Students and faculty gather in support of sexual assault survivors

Students, faculty, and administration members gather on the University Quad in solidarity with sexual assault survivors. Photo by Kayla Deep (C’15).

By Mandy Moe Pwint Tu

Executive Staff

At noon on Monday, Sewanee students and faculty gathered on the University Quad in solidarity with sexual assault survivors, especially those who are not believed or whose cases are quickly dismissed. Sparked by the recent sexual misconduct allegations by Dr. Christine Blasey Ford and Deborah Ramirez against Supreme Court nominee Brett Kavanaugh, participants in the national walkout were encouraged to wear black and post their photos to social media with the hashtag #BelieveSurvivors.

Lala Hilizah (C’21) and Eunice Muchemi (C’19) spoke before the assembled crowd shortly after noon. Hilizah, a co-director of Bacchus and a resident of the Community Engagement House, gave an overview of the services that Bacchus provides students, and stated that their purposes are twofold.

“We are here to ensure that drunk driving does not happen on campus, and we are also here to watch out for the safety of our students,” she said. “I am here on behalf of the organization to say that we stand with women who have come out with allegations of sexual assault.”

From left to right, Eunice Muchemi (C’19) and Lala Hilizah (C’21) speak at the walkout. Photo by Mandy Moe Pwint Tu (C’21).

Muchemi is the co-director of the Bairnwick Women’s Center, affectionately known as the Wick, with Chandler Davenport (C’19). Addressing the issue of social media activism, she stated that in this case it was important to take a photo and implement the hashtag, because “that way [we] will connect survivors in different places so that people will know that they have support as far as a mountain in Sewanee.”

After their brief speeches, Hilizah asked the crowd to get into small groups of five to discuss their thoughts on the issue at hand and how Sewanee as a community can combat the issue. The conversations lasted for about five to 10 minutes.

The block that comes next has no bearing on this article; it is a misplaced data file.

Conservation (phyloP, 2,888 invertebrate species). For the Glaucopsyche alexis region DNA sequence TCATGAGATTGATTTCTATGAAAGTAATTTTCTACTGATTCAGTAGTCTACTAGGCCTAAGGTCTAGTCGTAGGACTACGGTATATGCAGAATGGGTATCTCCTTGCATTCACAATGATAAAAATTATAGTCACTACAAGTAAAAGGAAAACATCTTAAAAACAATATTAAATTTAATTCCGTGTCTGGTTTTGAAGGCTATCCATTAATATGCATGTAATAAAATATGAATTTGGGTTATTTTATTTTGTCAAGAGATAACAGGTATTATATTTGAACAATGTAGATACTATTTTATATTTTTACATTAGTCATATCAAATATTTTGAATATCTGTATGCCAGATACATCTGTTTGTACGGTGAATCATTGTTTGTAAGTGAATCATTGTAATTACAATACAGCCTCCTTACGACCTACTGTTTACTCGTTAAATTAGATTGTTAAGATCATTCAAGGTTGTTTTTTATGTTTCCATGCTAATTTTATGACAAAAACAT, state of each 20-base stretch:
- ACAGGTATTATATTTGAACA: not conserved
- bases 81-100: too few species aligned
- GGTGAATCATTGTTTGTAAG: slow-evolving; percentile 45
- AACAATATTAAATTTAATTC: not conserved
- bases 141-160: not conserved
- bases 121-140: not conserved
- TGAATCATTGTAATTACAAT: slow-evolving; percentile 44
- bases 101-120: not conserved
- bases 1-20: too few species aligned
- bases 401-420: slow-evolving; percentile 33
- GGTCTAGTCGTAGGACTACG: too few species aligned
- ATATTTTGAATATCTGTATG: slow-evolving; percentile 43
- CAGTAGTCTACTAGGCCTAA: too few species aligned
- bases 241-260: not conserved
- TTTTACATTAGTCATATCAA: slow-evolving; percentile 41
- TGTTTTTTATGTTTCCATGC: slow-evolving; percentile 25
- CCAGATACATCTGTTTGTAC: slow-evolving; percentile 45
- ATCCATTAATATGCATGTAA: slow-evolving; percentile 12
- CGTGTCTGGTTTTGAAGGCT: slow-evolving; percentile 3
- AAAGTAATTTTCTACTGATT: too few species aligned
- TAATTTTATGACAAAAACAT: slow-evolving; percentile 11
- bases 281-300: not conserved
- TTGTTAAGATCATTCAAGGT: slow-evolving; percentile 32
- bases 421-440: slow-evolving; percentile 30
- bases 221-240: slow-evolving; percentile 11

Hilizah and Muchemi then led everyone in a moment of silence, after which a photo was taken and the walkout concluded.

Muchemi urged everyone gathered to not let the conversations end here but to bring them “into your classes, your curriculum, to conversations in McClurg” so that the next person who reports sexual assault will not feel that their only option is to leave Sewanee.

“We recognize that efforts are being made, but if we as a community do not support the survivors, then we reshape that narrative,” she said. “How are we fighting this power? Where are the balances in the scales of justice if Kavanaugh wins in the Supreme Court? How do we show support, even in our own community, to the people who report? How do we provide those spaces for them where they feel their voices are heard?”

Muchemi concluded: “We wanted people to come together to start thinking about this, to talk about this. How can we do it in our classes; how can we do it in our organizations, in our chapel, and in other places where we find ourselves in a position of power? How do we use our power to support survivors and to believe survivors?”


  1. Do you people have any understanding at all that there is zero, ZERO, evidence that Kavanaugh ever did anything wrong at all? Do you really want your fathers, brothers, and sons to be as vulnerable to having their reputations and lives destroyed as the result of nothing more substantial than the uncorroborated accusation of a woman who can’t even recall the essential elements of her story? Please tell me today’s Sewanee students are not that dim.

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